Vendors were finally being paid on time, and invoices were coded to the correct accounts. (What a concept!) But how would future payments be forecasted and managed? A monthly meeting was established with the team leads to stay afloat of the current and future vendor pipeline. I built an Excel tracking tool to monitor by-vendor SLA terms, timelines, and anticipated rate increases.
Tip #4: Build a bottoms-up operational forecast model.
Now that the urgent building blocks were in place, I could finally tackle building a robust financial model. I started by working from a download of monthly actuals from the new Chart of Accounts. I leveraged trends from historical monthly spending and created SG&A account forecasts. Then, I layered on:
- commitment schedule from the third-party vendor tracking,
- by-employee labor tracking, and
- a by-account topside worksheet to enable flexibility in forecasting special circumstances.
Whenever any product is being developed, labor is usually the largest expense line item. Due to this, I ensured the forecast model allowed for any possible changes in headcount and their associated costs. I set up a weekly meeting with Human Resources to stay in close touch with any anticipated staff updates. I also informed HR about the cash available to spend on labor, which influenced some hiring and role re-leveling decisions.
In order to both inform guidance internally and report to investment partners, I amalgamated the granular detail into a high-level reporting summary based on categorized cost drivers. I wanted to clearly speak to the “punch lines” of the forecast model, particularly when the audience included some executives who lacked a Finance background.
Tip #5: Construct a robust reporting suite.
To complete the client’s finance infrastructure, I constructed a monthly reporting template that seamlessly integrated with the forecast model. I additionally ensured the monthly reporting template suite satisfied all of the requisite deal points contemplated in the master agreement. A cadence was established to review the monthly reporting package with the respective investment partners and answer any of their questions.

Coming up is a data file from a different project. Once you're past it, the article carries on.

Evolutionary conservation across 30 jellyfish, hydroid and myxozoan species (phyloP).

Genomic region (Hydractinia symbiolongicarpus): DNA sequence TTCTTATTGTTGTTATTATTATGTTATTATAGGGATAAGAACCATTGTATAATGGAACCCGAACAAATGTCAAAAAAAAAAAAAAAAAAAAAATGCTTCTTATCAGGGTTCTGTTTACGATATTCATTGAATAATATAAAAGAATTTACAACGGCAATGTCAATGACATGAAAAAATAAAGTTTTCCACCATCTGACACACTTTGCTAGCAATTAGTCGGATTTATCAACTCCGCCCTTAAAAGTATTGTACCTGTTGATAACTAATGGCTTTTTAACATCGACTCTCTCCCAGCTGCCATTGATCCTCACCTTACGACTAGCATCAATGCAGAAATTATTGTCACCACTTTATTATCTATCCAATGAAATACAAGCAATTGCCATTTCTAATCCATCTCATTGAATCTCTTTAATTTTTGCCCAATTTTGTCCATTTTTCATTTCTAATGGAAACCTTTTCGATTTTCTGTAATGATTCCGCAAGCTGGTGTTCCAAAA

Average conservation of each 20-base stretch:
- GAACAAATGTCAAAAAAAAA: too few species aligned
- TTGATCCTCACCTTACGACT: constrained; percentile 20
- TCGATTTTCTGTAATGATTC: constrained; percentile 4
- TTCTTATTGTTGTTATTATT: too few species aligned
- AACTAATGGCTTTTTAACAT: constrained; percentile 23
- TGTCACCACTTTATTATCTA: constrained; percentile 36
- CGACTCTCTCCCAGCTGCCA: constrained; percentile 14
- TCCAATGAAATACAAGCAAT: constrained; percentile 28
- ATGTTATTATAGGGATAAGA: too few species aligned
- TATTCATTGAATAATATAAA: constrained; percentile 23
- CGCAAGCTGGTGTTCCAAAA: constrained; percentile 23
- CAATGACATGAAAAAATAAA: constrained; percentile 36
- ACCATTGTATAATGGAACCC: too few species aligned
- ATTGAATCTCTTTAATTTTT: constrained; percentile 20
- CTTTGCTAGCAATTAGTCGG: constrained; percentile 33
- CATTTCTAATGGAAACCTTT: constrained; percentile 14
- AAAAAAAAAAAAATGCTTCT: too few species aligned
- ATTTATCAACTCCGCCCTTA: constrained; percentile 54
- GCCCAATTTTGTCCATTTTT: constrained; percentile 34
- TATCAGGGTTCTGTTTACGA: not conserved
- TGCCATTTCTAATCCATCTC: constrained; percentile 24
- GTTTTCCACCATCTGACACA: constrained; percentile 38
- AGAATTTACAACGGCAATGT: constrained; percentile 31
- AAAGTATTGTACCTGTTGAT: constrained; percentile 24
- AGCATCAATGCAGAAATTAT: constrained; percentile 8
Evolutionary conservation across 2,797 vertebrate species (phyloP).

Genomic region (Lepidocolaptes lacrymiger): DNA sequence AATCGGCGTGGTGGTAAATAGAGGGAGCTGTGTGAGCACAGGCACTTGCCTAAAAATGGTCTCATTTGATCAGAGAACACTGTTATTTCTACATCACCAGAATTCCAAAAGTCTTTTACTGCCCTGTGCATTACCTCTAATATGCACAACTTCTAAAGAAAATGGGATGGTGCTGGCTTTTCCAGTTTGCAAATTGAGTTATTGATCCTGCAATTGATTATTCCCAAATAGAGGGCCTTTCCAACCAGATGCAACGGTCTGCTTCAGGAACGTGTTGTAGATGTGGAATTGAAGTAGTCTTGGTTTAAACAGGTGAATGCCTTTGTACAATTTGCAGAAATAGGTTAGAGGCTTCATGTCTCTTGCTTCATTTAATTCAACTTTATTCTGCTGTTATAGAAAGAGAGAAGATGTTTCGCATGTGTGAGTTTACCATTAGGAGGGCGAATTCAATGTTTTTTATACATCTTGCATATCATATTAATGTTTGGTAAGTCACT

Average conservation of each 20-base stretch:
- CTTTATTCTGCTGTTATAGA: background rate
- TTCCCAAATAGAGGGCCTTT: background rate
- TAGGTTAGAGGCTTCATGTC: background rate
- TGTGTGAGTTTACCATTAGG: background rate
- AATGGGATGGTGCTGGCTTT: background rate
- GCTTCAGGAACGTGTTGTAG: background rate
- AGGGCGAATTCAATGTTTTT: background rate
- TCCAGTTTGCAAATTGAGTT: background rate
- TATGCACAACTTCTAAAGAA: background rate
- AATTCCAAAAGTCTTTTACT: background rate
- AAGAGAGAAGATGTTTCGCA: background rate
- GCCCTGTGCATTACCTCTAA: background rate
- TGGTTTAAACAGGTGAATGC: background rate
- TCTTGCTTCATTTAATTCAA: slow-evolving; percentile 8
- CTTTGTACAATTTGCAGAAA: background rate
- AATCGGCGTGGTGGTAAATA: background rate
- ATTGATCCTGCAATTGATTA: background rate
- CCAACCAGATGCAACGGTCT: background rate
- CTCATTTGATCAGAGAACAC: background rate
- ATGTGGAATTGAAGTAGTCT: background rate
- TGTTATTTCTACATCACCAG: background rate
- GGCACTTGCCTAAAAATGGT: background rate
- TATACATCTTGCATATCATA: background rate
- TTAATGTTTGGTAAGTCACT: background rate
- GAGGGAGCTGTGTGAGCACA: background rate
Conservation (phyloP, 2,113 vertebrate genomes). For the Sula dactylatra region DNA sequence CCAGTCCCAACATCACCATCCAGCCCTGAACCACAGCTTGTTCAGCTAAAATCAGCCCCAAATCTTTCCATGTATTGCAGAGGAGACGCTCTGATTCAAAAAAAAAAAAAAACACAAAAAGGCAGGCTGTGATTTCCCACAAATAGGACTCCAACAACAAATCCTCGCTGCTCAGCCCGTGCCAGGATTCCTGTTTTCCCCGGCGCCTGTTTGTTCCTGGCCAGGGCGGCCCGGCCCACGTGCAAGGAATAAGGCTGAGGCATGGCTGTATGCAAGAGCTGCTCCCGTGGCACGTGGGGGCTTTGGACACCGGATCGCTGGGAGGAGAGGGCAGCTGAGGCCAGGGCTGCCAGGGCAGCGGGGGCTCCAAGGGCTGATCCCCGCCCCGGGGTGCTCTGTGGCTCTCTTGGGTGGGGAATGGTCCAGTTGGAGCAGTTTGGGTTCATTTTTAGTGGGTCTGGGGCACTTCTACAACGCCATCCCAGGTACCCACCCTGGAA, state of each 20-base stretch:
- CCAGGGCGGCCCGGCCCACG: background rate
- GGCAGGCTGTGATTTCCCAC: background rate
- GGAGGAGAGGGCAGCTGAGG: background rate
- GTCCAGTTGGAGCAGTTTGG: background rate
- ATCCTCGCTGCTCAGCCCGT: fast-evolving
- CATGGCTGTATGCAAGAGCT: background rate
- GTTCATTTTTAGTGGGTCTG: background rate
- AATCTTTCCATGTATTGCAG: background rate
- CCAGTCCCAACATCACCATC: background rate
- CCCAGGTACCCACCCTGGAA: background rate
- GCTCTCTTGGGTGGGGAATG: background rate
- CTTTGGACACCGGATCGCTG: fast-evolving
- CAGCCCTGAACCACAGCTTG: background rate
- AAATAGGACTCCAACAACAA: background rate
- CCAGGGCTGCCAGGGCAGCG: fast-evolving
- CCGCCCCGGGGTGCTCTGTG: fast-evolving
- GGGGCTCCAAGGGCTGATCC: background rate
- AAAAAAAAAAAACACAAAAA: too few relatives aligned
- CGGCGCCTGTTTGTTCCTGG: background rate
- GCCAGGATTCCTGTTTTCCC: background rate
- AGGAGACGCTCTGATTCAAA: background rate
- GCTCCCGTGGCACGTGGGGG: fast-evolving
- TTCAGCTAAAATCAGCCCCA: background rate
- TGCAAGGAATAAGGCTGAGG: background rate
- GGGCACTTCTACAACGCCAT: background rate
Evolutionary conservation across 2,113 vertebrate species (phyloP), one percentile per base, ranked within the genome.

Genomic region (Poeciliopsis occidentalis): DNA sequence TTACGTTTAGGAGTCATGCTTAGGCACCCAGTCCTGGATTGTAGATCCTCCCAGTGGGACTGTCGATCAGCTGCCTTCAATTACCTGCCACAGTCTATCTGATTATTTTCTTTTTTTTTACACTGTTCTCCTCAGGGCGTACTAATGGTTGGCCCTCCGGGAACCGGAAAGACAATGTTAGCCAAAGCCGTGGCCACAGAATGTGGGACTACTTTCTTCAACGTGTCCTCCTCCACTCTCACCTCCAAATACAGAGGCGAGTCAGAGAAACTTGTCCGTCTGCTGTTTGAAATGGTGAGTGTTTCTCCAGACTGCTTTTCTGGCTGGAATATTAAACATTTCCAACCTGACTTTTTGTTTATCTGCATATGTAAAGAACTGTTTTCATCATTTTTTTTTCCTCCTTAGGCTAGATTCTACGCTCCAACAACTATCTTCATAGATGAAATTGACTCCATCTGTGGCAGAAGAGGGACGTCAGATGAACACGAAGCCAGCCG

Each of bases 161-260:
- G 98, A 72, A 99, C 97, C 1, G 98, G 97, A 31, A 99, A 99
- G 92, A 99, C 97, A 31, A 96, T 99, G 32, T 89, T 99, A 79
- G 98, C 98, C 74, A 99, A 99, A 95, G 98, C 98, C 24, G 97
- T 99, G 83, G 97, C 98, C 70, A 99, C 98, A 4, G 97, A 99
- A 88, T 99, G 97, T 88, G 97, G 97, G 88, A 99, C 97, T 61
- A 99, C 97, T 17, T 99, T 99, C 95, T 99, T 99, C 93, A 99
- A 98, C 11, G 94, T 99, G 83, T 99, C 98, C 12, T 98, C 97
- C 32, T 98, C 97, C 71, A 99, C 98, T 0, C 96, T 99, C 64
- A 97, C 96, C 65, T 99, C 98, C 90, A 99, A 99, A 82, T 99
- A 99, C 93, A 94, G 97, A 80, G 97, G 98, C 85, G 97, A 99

By thoughtfully approaching how to establish the client’s finance and operations infrastructure, I was able to deliver both the initial development and first year post-launch operating costs within budget. I also had the intel to construct a detailed, bottoms-up budget for their second year of operations, which was approved by all investment partners on the Board of Directors. The client is still operating today and continues to leverage the models and accounts I constructed to help manage their business.
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About the Author
Jaime has 12 years of diverse finance and project management experience in the real estate, entertainment, video games, and technology industries. Prior to joining 8020, Jaime was the Director of Studio Finance and Operations at Activision Publishing and had previously worked for WB Games, Warner Bros. Entertainment, Mesa West Capital, and SL Green Realty Corp. Her expertise centers around financial planning & analysis, operational strategy, budgeting and forecasting, cause of change analysis, reporting, cash flow forecasting, asset valuation, process design, and financial systems implementations. Jaime holds a Bachelor of Science degree in Economics from the Wharton School of Business at the University of Pennsylvania.